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Posted at 5:40 PM ET, 06/10/2010

Maybe thousands more missing at Arlington

By Jeff Stein

Today’s news that Arlington National Cemetery may have misidentified or misplaced over 200 remains is actually a year old, and only a fraction of the story.

At least hundreds more graves -- and perhaps thousands -- may turn out to be misidentified or missing, says Salon.com’s Mark Benjamin, who has been investigating records discrepancies at Arlington since early 2009.

“Despite nearly 10 years and countless dollars spent on computerizing its operations,” Benjamin wrote almost a year ago, on July 16, “the cemetery still relies mostly on paper burial records that in some cases do not match the headstones.”

Benjamin cited the cemetery’s 2008 report to Congress admitting there were “numerous examples of discrepancies that exist between burial maps, the physical location of headstones, and the burial records/grave cards.”

But Benjamin’s biggest score -- until Arlington’s managers were finally forced out Thursday -- may have come in April, when he found that one of the cemetery’s most sacred sections, holding the graves of almost 6,000 Civil War veterans, “including African-Americans who served with the U.S. Colored Troops, as well as thousands of freed slaves,” was a mess.

“In Section 27 …hundreds of graves shown as ‘occupied’ on the map are unmarked today. That map, in fact, shows 5,816 occupied graves in Section 27. There are only 5,303 headstones today. (Salon counted.),” he wrote.

That calculates to about 500 remains gone missing -- in one section alone. Arlington holds the remains of 320,000 fallen.

It thinks.

“The system is still broken,” Benjamin said during a brief telephone interview.

The results announced by military officials today -- 211 remains missing or unaccounted for -- should not be trusted, he said, because they were gleaned from a survey of only three sections in the cemetery.

There could be many hundreds, if not thousands, more remains missing or graves misidentified, he said.

“The problem is headstones,” said Benjamin, who has won a clutch of journalistic awards for his military stories in recent years. “Lots of bodies are likely out there, but with the wrong headstone.”

The Army’s idea to scan the remains without digging them up is not likely to settle the matter, either, he said. For complete accuracy, the cemetery would have to unearth each coffin and finger the name tags.

“It’s a nightmare,” Benjamin said.

“There are over 320,000 people buried there. What if only one per cent are found to be misidentified -- in the wrong place, with the wrong headstone, or with no headstone at all? You do the math.”

That would be 3,200 unaccounted for -- 16 times the number in today’s news.

By Jeff Stein  | June 10, 2010; 5:40 PM ET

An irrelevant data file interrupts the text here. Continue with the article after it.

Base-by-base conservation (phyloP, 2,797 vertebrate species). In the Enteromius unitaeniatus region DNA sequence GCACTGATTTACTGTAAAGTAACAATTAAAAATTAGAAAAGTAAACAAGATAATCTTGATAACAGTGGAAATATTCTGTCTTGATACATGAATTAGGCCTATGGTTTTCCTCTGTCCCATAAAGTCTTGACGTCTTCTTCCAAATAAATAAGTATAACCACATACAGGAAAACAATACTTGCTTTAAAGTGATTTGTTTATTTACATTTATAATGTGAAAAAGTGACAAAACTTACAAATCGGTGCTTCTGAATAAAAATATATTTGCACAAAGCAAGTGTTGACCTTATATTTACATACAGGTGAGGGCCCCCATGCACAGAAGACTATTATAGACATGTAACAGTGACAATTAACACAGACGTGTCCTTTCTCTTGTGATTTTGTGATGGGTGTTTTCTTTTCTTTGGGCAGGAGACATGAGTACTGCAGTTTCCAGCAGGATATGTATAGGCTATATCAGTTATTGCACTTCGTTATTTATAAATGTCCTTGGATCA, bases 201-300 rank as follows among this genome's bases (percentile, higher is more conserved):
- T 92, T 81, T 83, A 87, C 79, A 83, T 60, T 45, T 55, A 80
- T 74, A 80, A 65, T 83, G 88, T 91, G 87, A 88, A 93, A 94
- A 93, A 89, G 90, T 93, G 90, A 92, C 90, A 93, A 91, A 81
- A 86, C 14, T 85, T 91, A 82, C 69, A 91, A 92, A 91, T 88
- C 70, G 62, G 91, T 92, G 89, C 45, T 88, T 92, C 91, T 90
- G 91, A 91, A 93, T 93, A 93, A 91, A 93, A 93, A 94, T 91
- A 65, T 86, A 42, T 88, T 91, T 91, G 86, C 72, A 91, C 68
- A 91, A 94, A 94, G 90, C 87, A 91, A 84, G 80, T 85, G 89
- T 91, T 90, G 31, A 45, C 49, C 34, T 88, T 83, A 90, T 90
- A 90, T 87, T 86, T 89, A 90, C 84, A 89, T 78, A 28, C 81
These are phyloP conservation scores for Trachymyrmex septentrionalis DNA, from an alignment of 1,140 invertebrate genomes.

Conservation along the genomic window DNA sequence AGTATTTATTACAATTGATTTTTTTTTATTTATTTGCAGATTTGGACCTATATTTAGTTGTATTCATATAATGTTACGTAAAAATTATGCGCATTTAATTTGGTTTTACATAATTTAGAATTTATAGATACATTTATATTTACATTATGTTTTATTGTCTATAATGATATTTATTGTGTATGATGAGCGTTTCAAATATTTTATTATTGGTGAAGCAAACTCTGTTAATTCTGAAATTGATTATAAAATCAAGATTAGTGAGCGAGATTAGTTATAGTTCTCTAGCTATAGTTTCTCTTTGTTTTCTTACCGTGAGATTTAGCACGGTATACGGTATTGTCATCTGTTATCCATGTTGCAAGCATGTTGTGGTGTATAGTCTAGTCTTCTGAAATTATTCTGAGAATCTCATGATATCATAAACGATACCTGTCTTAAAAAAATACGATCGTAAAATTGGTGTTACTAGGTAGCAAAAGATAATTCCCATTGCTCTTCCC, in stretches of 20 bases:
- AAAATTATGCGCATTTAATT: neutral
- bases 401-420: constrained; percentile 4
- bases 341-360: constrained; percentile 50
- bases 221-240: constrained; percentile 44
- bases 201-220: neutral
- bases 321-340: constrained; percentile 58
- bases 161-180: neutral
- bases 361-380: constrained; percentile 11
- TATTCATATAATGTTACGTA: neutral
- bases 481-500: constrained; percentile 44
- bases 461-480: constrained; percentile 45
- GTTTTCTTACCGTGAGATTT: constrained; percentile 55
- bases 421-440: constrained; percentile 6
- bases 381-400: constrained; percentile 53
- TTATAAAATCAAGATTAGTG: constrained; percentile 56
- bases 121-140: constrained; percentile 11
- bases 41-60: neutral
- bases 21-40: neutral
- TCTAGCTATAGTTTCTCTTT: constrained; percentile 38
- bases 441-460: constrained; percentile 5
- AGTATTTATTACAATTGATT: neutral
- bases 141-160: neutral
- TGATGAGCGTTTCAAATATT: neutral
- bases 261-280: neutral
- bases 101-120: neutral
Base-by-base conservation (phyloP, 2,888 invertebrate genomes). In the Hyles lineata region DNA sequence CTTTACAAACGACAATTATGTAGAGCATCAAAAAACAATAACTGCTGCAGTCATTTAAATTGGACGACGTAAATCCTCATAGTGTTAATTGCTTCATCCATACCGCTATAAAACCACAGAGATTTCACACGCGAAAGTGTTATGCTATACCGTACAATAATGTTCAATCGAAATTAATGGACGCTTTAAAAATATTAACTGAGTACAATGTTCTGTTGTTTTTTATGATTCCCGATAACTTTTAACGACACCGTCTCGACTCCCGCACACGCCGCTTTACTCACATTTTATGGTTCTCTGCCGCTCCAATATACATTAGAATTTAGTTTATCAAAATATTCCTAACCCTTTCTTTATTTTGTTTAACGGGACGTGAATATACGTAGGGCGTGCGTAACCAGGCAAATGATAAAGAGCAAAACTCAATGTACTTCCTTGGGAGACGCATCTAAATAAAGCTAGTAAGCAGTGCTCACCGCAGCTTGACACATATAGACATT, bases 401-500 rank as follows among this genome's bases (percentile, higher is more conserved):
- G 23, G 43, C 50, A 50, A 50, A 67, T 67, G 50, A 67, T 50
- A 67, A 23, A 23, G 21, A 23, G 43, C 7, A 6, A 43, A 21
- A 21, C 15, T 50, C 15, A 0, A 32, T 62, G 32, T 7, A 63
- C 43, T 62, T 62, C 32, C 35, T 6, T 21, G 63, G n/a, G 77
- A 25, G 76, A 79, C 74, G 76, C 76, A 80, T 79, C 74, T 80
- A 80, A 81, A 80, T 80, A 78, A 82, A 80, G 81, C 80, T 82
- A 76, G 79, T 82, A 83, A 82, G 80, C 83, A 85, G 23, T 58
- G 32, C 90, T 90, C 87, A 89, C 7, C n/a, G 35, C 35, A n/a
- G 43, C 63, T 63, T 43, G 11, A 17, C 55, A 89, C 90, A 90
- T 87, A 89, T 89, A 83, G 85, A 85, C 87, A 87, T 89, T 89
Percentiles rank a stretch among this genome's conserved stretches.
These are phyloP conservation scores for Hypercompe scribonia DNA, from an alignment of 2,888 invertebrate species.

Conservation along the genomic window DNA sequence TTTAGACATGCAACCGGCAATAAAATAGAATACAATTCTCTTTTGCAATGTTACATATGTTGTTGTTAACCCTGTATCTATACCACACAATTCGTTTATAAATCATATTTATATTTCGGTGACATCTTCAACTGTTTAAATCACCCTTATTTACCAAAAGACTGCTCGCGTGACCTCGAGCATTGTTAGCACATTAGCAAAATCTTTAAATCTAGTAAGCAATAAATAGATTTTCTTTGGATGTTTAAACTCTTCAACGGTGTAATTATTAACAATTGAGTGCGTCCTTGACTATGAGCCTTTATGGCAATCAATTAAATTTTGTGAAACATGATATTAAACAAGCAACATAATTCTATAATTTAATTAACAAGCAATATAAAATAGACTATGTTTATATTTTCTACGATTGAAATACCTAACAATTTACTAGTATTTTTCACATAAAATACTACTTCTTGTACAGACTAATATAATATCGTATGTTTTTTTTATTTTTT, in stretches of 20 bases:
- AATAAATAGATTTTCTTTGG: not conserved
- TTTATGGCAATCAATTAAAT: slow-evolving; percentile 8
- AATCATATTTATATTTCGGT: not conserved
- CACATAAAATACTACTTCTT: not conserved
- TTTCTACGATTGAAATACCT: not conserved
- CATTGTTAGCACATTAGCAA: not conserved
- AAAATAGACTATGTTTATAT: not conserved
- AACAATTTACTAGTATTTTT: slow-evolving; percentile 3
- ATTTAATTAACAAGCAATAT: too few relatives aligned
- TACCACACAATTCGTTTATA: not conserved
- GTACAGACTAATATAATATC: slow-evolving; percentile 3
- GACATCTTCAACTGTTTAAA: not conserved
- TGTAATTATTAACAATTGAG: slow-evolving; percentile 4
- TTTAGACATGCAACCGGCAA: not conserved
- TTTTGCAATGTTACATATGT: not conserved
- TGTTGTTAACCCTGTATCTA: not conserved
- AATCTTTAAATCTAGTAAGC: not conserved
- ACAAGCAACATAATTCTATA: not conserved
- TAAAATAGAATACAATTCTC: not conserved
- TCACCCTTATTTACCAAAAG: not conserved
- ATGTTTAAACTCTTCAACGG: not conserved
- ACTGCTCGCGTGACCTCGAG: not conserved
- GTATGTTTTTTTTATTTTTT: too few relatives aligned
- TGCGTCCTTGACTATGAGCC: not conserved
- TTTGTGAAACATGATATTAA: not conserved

Categories:  Media, Military  
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Comments

Misplaced outrage. Sloppy accounting of Civil War graves is NOTHING compared to the rudderless military strategy that is killing dozens of Americans, Europeans, Afghans, and Pakistanis every day.

Posted by: kcx7 | June 10, 2010 7:40 PM | Report abuse

Absolutely correct kcx7. War tends to mess up facial appearances and the like, hence the use of dog tags. It would be interesting to learn how often bodies in civilian graves got mixed up before the twentieth century. People simply do not check to make sure the body is in the right location except when there is a question of foul play.

Posted by: Martial | June 10, 2010 10:31 PM | Report abuse

As you can see from this, the official dog tag was not in actual use during the civil war.

http://www.173rdairborne.com/dogtag.htm

42% of civil war dead are listed as being unidentified. That a sizable chunk were improperly identified is almost a given.

Posted by: Martial | June 10, 2010 10:35 PM | Report abuse

Some messes aren't worth cleaning up. I'd rather my father or grandfather be left in peace, than dig up every body in Arlington to check name tags against headstones. If I go to a headstone with his name on it, I'll commune with his spirit just as well whether his remains are buried under the headstone or in the next row over.

Posted by: pundito | June 11, 2010 12:51 AM | Report abuse


This is a job for... Google Streetview.

Seriously, Streetview, a GPS, and click-through ads are the solution. People can see each grave to assure everything's alright, and then click-through to buy life insurance or burial plots or something. It won't find the missing graves but it will prevent others from going missing.

Posted by: blasmaic | June 11, 2010 2:51 AM | Report abuse

Yaawwnnn......
Dog bites man.
Dimwitted incompetent government bureaucrats.
Let's put health care in the hands of these worthless morons.

Posted by: graywolf98 | June 12, 2010 9:41 PM | Report abuse

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